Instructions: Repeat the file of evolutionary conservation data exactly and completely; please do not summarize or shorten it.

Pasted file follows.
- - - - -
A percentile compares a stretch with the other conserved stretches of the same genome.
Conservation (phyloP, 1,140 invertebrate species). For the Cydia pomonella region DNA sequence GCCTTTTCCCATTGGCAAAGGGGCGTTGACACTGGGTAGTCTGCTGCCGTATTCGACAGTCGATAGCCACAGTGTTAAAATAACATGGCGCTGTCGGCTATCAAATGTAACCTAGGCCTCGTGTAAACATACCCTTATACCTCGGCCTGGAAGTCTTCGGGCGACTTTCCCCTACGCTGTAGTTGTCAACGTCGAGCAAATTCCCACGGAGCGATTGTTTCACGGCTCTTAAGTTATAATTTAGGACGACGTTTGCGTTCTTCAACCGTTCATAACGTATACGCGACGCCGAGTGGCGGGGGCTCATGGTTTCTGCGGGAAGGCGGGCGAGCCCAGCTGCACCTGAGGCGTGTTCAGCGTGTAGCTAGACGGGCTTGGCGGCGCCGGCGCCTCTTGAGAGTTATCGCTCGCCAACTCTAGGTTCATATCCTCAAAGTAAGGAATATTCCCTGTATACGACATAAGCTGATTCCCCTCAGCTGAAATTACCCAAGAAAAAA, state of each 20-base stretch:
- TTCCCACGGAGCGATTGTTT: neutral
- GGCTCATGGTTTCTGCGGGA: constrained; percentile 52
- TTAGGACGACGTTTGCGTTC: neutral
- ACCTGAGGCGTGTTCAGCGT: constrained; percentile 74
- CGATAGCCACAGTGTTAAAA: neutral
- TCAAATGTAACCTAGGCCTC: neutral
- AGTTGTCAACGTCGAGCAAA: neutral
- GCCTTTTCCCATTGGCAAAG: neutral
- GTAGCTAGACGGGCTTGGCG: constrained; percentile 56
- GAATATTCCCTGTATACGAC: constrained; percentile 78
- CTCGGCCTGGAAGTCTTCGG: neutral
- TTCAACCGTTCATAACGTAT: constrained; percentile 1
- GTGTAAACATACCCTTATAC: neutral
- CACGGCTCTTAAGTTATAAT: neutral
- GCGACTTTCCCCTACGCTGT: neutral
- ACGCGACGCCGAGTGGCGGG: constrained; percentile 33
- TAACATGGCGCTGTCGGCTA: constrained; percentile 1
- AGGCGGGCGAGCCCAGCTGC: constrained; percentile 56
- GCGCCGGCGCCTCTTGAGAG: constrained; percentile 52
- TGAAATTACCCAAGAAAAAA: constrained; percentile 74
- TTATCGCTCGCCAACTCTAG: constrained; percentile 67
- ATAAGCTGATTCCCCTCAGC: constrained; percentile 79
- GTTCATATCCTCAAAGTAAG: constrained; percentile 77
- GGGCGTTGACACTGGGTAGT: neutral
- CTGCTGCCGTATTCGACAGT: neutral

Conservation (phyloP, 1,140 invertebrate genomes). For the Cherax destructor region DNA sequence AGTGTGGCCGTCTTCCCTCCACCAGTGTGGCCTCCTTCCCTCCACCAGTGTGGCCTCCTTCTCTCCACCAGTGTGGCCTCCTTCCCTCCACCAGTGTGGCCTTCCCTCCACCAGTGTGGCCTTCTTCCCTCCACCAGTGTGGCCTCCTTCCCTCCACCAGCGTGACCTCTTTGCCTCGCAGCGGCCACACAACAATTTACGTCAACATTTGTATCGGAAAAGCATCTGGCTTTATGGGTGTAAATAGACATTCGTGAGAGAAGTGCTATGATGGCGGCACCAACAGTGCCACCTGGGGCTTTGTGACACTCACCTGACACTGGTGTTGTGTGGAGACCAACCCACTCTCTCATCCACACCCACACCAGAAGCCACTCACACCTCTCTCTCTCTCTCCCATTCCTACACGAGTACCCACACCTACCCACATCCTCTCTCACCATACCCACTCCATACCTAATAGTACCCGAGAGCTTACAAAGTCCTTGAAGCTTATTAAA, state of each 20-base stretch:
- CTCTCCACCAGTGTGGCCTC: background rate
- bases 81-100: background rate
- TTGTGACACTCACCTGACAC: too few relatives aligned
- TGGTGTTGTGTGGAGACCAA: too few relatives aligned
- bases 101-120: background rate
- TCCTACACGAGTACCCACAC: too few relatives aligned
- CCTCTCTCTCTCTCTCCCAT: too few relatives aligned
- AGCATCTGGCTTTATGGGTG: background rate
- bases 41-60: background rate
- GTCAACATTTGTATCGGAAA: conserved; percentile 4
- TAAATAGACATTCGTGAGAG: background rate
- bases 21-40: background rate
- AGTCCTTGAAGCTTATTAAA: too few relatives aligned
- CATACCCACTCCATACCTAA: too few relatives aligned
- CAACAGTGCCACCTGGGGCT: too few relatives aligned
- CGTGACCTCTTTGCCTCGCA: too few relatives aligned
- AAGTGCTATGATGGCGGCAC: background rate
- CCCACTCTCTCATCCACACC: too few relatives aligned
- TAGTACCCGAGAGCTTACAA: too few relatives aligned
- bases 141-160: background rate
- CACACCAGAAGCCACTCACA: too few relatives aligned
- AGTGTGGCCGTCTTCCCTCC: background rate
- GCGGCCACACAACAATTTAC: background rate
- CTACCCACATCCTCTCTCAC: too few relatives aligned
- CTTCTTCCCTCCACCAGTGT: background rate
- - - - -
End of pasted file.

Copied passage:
A percentile compares a stretch with the other conserved stretches of the same genome.
Conservation (phyloP, 1,140 invertebrate species). For the Cydia pomonella region DNA sequence GCCTTTTCCCATTGGCAAAGGGGCGTTGACACTGGGTAGTCTGCTGCCGTATTCGACAGTCGATAGCCACAGTGTTAAAATAACATGGCGCTGTCGGCTATCAAATGTAACCTAGGCCTCGTGTAAACATACCCTTATACCTCGGCCTGGAAGTCTTCGGGCGACTTTCCCCTACGCTGTAGTTGTCAACGTCGAGCAAATTCCCACGGAGCGATTGTTTCACGGCTCTTAAGTTATAATTTAGGACGACGTTTGCGTTCTTCAACCGTTCATAACGTATACGCGACGCCGAGTGGCGGGGGCTCATGGTTTCTGCGGGAAGGCGGGCGAGCCCAGCTGCACCTGAGGCGTGTTCAGCGTGTAGCTAGACGGGCTTGGCGGCGCCGGCGCCTCTTGAGAGTTATCGCTCGCCAACTCTAGGTTCATATCCTCAAAGTAAGGAATATTCCCTGTATACGACATAAGCTGATTCCCCTCAGCTGAAATTACCCAAGAAAAAA, state of each 20-base stretch:
- TTCCCACGGAGCGATTGTTT: neutral
- GGCTCATGGTTTCTGCGGGA: constrained; percentile 52
- TTAGGACGACGTTTGCGTTC: neutral
- ACCTGAGGCGTGTTCAGCGT: constrained; percentile 74
- CGATAGCCACAGTGTTAAAA: neutral
- TCAAATGTAACCTAGGCCTC: neutral
- AGTTGTCAACGTCGAGCAAA: neutral
- GCCTTTTCCCATTGGCAAAG: neutral
- GTAGCTAGACGGGCTTGGCG: constrained; percentile 56
- GAATATTCCCTGTATACGAC: constrained; percentile 78
- CTCGGCCTGGAAGTCTTCGG: neutral
- TTCAACCGTTCATAACGTAT: constrained; percentile 1
- GTGTAAACATACCCTTATAC: neutral
- CACGGCTCTTAAGTTATAAT: neutral
- GCGACTTTCCCCTACGCTGT: neutral
- ACGCGACGCCGAGTGGCGGG: constrained; percentile 33
- TAACATGGCGCTGTCGGCTA: constrained; percentile 1
- AGGCGGGCGAGCCCAGCTGC: constrained; percentile 56
- GCGCCGGCGCCTCTTGAGAG: constrained; percentile 52
- TGAAATTACCCAAGAAAAAA: constrained; percentile 74
- TTATCGCTCGCCAACTCTAG: constrained; percentile 67
- ATAAGCTGATTCCCCTCAGC: constrained; percentile 79
- GTTCATATCCTCAAAGTAAG: constrained; percentile 77
- GGGCGTTGACACTGGGTAGT: neutral
- CTGCTGCCGTATTCGACAGT: neutral

Conservation (phyloP, 1,140 invertebrate genomes). For the Cherax destructor region DNA sequence AGTGTGGCCGTCTTCCCTCCACCAGTGTGGCCTCCTTCCCTCCACCAGTGTGGCCTCCTTCTCTCCACCAGTGTGGCCTCCTTCCCTCCACCAGTGTGGCCTTCCCTCCACCAGTGTGGCCTTCTTCCCTCCACCAGTGTGGCCTCCTTCCCTCCACCAGCGTGACCTCTTTGCCTCGCAGCGGCCACACAACAATTTACGTCAACATTTGTATCGGAAAAGCATCTGGCTTTATGGGTGTAAATAGACATTCGTGAGAGAAGTGCTATGATGGCGGCACCAACAGTGCCACCTGGGGCTTTGTGACACTCACCTGACACTGGTGTTGTGTGGAGACCAACCCACTCTCTCATCCACACCCACACCAGAAGCCACTCACACCTCTCTCTCTCTCTCCCATTCCTACACGAGTACCCACACCTACCCACATCCTCTCTCACCATACCCACTCCATACCTAATAGTACCCGAGAGCTTACAAAGTCCTTGAAGCTTATTAAA, state of each 20-base stretch:
- CTCTCCACCAGTGTGGCCTC: background rate
- bases 81-100: background rate
- TTGTGACACTCACCTGACAC: too few relatives aligned
- TGGTGTTGTGTGGAGACCAA: too few relatives aligned
- bases 101-120: background rate
- TCCTACACGAGTACCCACAC: too few relatives aligned
- CCTCTCTCTCTCTCTCCCAT: too few relatives aligned
- AGCATCTGGCTTTATGGGTG: background rate
- bases 41-60: background rate
- GTCAACATTTGTATCGGAAA: conserved; percentile 4
- TAAATAGACATTCGTGAGAG: background rate
- bases 21-40: background rate
- AGTCCTTGAAGCTTATTAAA: too few relatives aligned
- CATACCCACTCCATACCTAA: too few relatives aligned
- CAACAGTGCCACCTGGGGCT: too few relatives aligned
- CGTGACCTCTTTGCCTCGCA: too few relatives aligned
- AAGTGCTATGATGGCGGCAC: background rate
- CCCACTCTCTCATCCACACC: too few relatives aligned
- TAGTACCCGAGAGCTTACAA: too few relatives aligned
- bases 141-160: background rate
- CACACCAGAAGCCACTCACA: too few relatives aligned
- AGTGTGGCCGTCTTCCCTCC: background rate
- GCGGCCACACAACAATTTAC: background rate
- CTACCCACATCCTCTCTCAC: too few relatives aligned
- CTTCTTCCCTCCACCAGTGT: background rate